Bravo to Blake and Daniel. (Daniel, we agree on a book review!) Greene's book certainly does not belong on a ten worst list. It does an admirable job of poularizing String Theory. And the reason you gave for its inclusion was a load of crap. You placed "The Elegant Universe" on your list (with no more than a snide comment) at the cost of your own credibility.


About the Buddha's teachings:

1.He said to never blindly accept what he or anyone else said, but to always think for yourself.
2.His basic guide to morality was to avoid doing harm and to do good.
3. When he said not to speak ill of others, I think he was refering to things like pointless gossip which can damage people.

I think that it is right and important to point it out when someone says or writes things that are false or misleading. Therefore you really are being morally buddhist in what you are doing.

As far as it getting you to enlightenment, I don't think so, but goodness is good for goodness own sake.


Daniel, without wishing to get involved in any flame-war type activity, I think Ambitwistor's assesment of nc's view of relativity is entirely accurate. I speak as a physicist myself.

Mike Cook

The problem with postulating that observer A and observer B can do anything in a simultaneous or even synchronized fashion when they are in significant relative motion to each other is how are they to be sure they have corrected or synchronized their clocks correctly? When they are comparing distant supernova the extreme case would be that one of the observers can't even see one of the supernova because it is space-like relative to him.

You would kinda think that since we know about a big bang that would give everyone a common starting point for calculating what time it is. Furthermore, since by convention the big bang had no starting point locus that we can identify, moving observers should not be in disagreement over the elapsed time since the beginning.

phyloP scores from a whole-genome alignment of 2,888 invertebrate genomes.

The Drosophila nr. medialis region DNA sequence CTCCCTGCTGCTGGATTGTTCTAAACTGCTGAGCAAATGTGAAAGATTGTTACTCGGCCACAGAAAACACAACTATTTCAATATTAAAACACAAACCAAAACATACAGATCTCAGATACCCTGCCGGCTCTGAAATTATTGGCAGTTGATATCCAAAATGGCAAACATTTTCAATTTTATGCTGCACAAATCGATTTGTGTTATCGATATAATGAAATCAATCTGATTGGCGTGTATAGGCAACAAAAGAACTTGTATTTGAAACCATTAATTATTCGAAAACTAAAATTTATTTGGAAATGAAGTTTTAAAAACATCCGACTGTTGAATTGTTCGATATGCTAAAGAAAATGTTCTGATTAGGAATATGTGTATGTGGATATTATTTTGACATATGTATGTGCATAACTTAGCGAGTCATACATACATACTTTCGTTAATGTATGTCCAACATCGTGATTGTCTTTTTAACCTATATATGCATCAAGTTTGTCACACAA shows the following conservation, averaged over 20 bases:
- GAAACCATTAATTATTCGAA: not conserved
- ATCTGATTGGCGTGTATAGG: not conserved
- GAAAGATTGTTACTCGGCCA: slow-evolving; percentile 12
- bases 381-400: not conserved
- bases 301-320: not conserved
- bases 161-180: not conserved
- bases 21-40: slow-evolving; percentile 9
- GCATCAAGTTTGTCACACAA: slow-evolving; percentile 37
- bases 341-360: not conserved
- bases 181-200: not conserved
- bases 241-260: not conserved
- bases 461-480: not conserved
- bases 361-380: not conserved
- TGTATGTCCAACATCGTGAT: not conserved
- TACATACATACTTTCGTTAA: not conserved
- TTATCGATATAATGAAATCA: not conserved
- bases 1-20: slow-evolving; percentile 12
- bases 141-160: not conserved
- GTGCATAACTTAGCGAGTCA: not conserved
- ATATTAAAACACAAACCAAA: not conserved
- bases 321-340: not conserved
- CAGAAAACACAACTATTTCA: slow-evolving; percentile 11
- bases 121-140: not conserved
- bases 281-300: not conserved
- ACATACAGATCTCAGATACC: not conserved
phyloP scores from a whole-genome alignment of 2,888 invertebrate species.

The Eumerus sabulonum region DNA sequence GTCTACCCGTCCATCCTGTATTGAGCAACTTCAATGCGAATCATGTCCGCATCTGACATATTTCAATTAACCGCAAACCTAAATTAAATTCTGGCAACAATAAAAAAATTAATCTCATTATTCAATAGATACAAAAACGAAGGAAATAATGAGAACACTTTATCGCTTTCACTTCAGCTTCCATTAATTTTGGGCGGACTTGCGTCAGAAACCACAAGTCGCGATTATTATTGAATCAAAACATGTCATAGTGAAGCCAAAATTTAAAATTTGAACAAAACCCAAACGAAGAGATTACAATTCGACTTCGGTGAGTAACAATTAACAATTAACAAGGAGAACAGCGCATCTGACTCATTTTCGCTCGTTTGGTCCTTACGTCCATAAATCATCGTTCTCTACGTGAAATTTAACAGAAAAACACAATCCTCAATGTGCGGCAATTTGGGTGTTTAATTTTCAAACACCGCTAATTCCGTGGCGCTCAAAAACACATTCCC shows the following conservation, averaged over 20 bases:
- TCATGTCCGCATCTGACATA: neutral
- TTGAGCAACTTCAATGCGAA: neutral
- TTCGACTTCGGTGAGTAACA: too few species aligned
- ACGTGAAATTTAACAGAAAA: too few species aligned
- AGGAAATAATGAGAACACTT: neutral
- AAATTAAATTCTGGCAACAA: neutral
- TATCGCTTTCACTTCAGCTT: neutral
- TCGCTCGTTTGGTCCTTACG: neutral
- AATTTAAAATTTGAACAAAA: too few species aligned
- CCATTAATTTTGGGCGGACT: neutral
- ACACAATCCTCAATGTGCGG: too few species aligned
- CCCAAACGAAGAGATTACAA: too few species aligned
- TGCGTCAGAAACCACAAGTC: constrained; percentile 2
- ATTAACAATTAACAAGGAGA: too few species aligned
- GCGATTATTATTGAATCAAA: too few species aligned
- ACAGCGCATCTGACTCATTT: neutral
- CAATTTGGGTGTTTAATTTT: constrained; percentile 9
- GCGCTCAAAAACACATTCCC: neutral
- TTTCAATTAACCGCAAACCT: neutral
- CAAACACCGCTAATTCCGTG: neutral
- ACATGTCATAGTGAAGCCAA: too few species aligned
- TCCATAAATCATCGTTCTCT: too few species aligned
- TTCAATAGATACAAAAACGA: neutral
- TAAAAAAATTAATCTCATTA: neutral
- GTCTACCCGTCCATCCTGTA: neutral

Synchronization of clocks is indeed difficult. In flat spacetime there is a unique way of doing so, but in curved spacetime there is not; even a single observer has infinitely many choices for foiliating spacetime (splitting it up into spatial surfaces of simultaneity).

However, all observers can choose to use cosmological time to measure events (if they can come up with a way of inferring the cosmological time of distant events). It won't necessarily agree with their *own* measure of time, however a moving observer can experience an arbitrarily small amount of elapsed time since the Big Bang, for instance.

On the other hand, all the galaxies are roughly at rest with respect to the cosmological observers, so in practice this objection is not so severe.

Daniel Morgan


Don't fear flaming from me :)

I think you missed the subtle sarcasm of my "PS". I am entirely aware that Brian Greene, and not Nigel Cook, is in the right on relativity, as Ambitwistor pointed out.

Ambitwistor and I had a pleasant email exchange following his comment, which I thanked him for.

Note the "bwa ha ha ha" -- a subtle but important indication of my facetious wit.